Bitter tastes don’t reach babies in the womb

Your pregnancy diet and amniotic fluid “flavours” in the womb affect your baby’s food preferences


Taste and what we do and don’t like to eat is affected before we’ve even left the womb, say scientists at the Monell Chemical Senses Center, Philadelphia. Foodstuffs, particularly those that are sweet, diffuse through the amniotic fluid during the third trimester, encouraging your baby to develop a predetermined liking for sweet things. Guess what that means? It’s your fault your kids love chocolate…doh!


In contrast, bitter tastes don’t transfer to your baby through the amniotic fluid. Mums do generally cut out a large part of their bitter diet anyway, as they tend to stop drinking coffee and alcohol. But, the inability for bitter tastes to pass to an unborn baby means newborn babies already dislike bitter food, hence the common childhood dislike of olives!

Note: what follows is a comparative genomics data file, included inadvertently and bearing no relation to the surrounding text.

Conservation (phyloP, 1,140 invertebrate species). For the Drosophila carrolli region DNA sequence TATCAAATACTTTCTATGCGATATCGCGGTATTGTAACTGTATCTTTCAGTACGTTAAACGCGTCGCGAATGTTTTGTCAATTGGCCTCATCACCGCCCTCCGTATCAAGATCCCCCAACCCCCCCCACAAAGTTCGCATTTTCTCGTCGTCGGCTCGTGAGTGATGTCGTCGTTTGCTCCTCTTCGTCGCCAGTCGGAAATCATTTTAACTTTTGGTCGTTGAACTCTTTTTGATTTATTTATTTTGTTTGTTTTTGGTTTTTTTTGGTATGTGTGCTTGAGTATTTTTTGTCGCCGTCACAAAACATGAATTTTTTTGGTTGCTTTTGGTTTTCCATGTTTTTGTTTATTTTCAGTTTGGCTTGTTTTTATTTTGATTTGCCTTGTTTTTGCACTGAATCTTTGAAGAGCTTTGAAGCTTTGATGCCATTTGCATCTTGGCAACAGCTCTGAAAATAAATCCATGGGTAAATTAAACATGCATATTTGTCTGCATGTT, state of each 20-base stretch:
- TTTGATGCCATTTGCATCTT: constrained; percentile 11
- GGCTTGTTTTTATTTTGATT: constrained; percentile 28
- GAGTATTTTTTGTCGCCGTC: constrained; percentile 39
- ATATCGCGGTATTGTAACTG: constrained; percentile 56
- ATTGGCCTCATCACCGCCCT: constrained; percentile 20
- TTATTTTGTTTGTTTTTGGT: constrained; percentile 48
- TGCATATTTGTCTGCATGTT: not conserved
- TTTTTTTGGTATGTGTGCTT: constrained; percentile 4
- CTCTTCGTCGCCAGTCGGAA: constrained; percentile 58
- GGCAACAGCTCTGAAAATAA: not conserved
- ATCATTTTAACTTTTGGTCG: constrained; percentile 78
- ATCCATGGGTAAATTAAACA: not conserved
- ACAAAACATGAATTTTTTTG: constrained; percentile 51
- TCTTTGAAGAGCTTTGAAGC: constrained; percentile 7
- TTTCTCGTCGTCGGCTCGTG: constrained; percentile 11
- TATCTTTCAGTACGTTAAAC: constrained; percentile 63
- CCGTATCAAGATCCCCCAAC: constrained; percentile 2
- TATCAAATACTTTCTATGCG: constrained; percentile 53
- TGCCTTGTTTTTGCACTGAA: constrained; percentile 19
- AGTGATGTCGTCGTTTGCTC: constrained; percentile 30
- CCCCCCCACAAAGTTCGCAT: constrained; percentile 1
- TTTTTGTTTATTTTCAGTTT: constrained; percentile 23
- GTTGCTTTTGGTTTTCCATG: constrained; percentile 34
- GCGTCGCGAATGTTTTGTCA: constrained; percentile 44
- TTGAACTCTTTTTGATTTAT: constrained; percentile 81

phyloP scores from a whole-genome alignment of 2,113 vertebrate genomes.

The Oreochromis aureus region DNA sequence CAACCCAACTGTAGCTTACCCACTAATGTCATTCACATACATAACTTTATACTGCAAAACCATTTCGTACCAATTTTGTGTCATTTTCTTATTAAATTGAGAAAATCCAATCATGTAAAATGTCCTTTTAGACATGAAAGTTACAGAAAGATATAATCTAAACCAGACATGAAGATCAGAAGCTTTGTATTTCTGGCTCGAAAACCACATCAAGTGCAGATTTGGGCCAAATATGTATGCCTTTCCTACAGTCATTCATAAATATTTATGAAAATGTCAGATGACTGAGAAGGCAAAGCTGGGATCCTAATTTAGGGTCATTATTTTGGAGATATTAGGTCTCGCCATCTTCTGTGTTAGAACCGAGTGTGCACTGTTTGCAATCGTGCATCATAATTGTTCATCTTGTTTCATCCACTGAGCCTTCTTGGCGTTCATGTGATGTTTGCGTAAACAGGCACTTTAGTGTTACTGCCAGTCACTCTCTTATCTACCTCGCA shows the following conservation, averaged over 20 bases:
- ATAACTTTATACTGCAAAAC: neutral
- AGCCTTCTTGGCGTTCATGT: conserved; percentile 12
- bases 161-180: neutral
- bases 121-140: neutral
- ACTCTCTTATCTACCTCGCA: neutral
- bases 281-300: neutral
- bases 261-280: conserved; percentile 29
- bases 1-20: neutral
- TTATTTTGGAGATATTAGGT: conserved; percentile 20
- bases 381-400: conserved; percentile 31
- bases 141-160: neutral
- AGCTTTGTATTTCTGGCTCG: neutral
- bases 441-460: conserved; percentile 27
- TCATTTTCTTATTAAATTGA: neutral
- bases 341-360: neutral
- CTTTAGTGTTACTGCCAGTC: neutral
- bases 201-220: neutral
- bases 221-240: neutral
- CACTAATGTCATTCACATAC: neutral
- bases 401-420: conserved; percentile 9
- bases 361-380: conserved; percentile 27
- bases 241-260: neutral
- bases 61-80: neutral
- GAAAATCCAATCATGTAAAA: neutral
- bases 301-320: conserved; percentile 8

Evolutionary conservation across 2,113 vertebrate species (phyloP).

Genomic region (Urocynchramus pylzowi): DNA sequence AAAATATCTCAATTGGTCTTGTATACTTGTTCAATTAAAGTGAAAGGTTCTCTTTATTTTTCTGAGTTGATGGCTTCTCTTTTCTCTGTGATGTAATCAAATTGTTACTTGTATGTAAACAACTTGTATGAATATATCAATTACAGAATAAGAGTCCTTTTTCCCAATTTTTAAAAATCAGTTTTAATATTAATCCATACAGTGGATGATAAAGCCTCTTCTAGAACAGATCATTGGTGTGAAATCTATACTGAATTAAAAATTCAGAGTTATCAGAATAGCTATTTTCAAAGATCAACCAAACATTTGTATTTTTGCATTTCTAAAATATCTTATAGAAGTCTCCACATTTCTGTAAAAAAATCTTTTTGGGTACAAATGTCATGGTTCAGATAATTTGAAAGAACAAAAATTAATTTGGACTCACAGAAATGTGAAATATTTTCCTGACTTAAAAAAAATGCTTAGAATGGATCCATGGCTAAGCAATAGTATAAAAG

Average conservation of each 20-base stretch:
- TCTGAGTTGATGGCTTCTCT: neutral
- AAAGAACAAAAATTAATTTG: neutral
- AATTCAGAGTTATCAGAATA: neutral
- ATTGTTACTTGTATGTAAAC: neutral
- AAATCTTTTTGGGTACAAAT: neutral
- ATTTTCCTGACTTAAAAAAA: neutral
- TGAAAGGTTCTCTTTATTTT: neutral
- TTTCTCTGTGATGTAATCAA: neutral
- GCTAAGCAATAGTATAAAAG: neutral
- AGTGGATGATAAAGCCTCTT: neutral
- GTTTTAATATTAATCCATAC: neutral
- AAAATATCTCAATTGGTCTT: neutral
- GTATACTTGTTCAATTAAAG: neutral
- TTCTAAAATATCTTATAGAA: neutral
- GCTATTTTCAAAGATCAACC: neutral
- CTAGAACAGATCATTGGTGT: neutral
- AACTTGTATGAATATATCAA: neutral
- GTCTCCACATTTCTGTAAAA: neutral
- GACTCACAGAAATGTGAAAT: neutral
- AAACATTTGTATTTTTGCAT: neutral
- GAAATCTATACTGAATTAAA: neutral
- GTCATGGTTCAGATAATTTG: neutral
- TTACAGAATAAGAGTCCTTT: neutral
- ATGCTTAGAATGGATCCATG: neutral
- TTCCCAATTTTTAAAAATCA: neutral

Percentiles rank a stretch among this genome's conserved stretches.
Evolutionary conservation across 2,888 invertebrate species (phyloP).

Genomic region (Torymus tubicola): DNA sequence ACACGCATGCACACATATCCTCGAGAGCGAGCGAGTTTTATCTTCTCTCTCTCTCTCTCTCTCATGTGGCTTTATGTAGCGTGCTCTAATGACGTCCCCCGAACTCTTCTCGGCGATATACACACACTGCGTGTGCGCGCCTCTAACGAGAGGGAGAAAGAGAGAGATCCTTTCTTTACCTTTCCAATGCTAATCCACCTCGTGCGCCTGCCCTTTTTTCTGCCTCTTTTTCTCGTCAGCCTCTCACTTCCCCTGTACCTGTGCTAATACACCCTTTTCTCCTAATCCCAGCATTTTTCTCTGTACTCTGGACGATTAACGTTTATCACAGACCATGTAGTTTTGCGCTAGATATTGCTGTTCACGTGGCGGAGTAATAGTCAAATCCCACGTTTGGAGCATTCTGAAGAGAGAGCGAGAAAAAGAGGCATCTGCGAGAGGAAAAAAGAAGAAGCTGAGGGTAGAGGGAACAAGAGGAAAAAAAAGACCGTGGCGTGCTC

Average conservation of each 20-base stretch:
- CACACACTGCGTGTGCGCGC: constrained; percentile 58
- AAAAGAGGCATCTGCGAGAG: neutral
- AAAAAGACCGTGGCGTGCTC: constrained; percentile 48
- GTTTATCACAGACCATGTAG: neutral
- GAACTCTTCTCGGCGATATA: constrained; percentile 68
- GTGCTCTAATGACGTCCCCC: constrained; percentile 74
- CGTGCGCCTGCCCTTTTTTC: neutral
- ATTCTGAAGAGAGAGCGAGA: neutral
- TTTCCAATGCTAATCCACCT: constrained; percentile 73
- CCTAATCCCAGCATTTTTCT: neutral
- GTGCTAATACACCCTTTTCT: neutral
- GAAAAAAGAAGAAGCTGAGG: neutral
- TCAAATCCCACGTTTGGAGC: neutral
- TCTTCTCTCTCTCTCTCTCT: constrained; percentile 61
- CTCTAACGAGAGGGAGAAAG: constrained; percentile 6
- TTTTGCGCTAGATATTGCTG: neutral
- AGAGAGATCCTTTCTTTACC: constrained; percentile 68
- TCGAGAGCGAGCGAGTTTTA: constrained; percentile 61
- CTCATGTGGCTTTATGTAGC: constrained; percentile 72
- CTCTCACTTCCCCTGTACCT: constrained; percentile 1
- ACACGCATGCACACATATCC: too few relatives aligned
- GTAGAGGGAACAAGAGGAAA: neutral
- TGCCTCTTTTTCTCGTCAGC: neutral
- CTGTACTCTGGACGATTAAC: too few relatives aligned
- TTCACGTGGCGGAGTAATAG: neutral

Whether your baby goes on to like salty food is reportedly influenced by your morning sickness. The worse you experienced morning sickness, the more your baby will like salty food (interesting that babies are thinking about food while you’re being sick!). Plus, the high glutamate content of breast milk means babies will learn early on to enjoy savoury foods like meat and strong cheddar.

Notably, while certain foods can’t transfer through the amniotic fluid, certain things, like alcohol and caffeine can transfer into your breast milk, so it’s important to be aware of dietary changes after birth too.


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